THE World Bank Report of 1994, titled Averting The Old Age Crisis, introduced the concept of three fundamental pillars of an old-age income security system.
The first is a basic tax-financed, means-tested or flat pension provided by the state to reduce old-age poverty; the second is a fully funded, forced-savings pillar that provides benefits to those who contribute; and a third pillar consists of voluntary occupational or personal savings plans to provide additional protection for people who want more income and security in their old age.
Prime Minister Lee Hsien Loong's announcement of a Silver Support scheme in his National Day Rally speech is a step towards the introduction of a basic, first pillar to complement Singapore's well-established "second pillar" system of the Central Provident Fund (CPF).
While further details of the scheme would be provided in the Budget speech next February, PM Lee did indicate that this scheme would pay an amount yearly to eligible low-income elderly Singaporeans aged from 65 years to help them with their living expenses.
Several participants at the Institute of Policy Studies' Forum on CPF and Retirement Adequacy, held on July 22, raised the issue of specific groups that were not well-served by the CPF system.
These were groups with limited, irregular or no income during their lifetimes, in particular non-working women and the disabled.
Hong Kong's Old-Age Living Allowance (OALA, or colloquially "fruit money") was brought up as an example of what could help such groups. This scheme pays a monthly payment of HK$2,285 (about S$367 at today's exchange rates) to elderly Hong Kong residents aged 65 years and older who are in need of financial support.
Income and asset tests limit OALA payouts to those households with income less than half the current median household income in Hong Kong.
The National Survey of Senior Citizens 2011 showed that 40 per cent of Singaporean residents aged 65 to 74 had monthly income of less than $1,000, derived mainly from transfers from children and their own personal savings (outside of the CPF).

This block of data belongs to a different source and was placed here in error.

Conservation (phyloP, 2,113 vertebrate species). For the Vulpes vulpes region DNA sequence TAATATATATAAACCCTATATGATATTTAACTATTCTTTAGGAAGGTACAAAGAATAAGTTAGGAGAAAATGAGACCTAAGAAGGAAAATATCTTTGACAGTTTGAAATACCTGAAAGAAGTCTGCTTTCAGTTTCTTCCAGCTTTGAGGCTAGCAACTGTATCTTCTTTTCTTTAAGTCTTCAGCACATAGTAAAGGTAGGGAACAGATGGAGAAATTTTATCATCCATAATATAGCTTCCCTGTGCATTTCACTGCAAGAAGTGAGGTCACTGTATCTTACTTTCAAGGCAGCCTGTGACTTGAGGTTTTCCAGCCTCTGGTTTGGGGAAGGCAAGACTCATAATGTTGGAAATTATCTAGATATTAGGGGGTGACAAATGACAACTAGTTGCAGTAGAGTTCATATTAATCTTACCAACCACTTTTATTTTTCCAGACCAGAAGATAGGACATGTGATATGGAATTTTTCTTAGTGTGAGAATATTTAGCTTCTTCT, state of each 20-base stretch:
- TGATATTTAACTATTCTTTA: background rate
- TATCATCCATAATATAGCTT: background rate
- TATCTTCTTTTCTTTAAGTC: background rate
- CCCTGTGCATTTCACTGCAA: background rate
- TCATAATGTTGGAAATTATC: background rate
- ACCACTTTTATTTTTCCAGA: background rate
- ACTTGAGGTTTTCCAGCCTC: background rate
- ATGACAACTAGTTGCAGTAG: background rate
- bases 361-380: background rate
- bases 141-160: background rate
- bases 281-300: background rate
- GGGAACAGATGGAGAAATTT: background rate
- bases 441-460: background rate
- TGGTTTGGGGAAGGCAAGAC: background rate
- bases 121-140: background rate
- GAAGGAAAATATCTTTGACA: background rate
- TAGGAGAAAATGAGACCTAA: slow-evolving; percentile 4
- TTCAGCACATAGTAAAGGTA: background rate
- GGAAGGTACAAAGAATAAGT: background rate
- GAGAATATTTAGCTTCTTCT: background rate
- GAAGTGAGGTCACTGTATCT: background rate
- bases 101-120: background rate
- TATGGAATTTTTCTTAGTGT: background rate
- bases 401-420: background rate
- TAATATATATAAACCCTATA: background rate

This is significantly less than the $2,000 post-retirement monthly income that the majority of the audience at Sunday's National Day Rally believed would be required by the hypothetical Mr and Mrs Tan in the PM's financial planning case study in his speech.
It's also lower than the $1,601 average monthly expenditure of households where the main income earner was above 65 years in the Household Expenditure Survey 2007/08.
The Silver Support scheme can, thus, play a role in bridging the gap between income and expenditure for the over-65s.
The scheme should also be well within the country's fiscal means.
As an illustration only, if the Silver Support scheme payout was $4,800 a year to each eligible senior, the total cost of such a scheme to an eligible cohort of 162,000 (40 per cent of Singaporean residents aged 65 and above last year) would amount to $778 million annually.
While this number could rise substantially in the future as the population ages, even a quadrupling would still put the cost of providing for the Silver Support scheme at less than half of the cost of this year's Pioneer Generation Package.
Great care should be taken in establishing the appropriate level for the Silver Support payout so as not to increase moral hazard or dissuade family members from assisting in the financial support of their elderly parents.
But the sheer fact that the Government is embarking on this Silver Support plan - which forms the "first pillar" in old-age income support - represents a most welcome strengthening of the country's social safety net.
Mr Christopher Gee is a research fellow and Dr Yap Mui Teng is a senior research fellow at the Institute of Policy Studies, National University of Singapore. Their research focuses on issues related to demography and the family.
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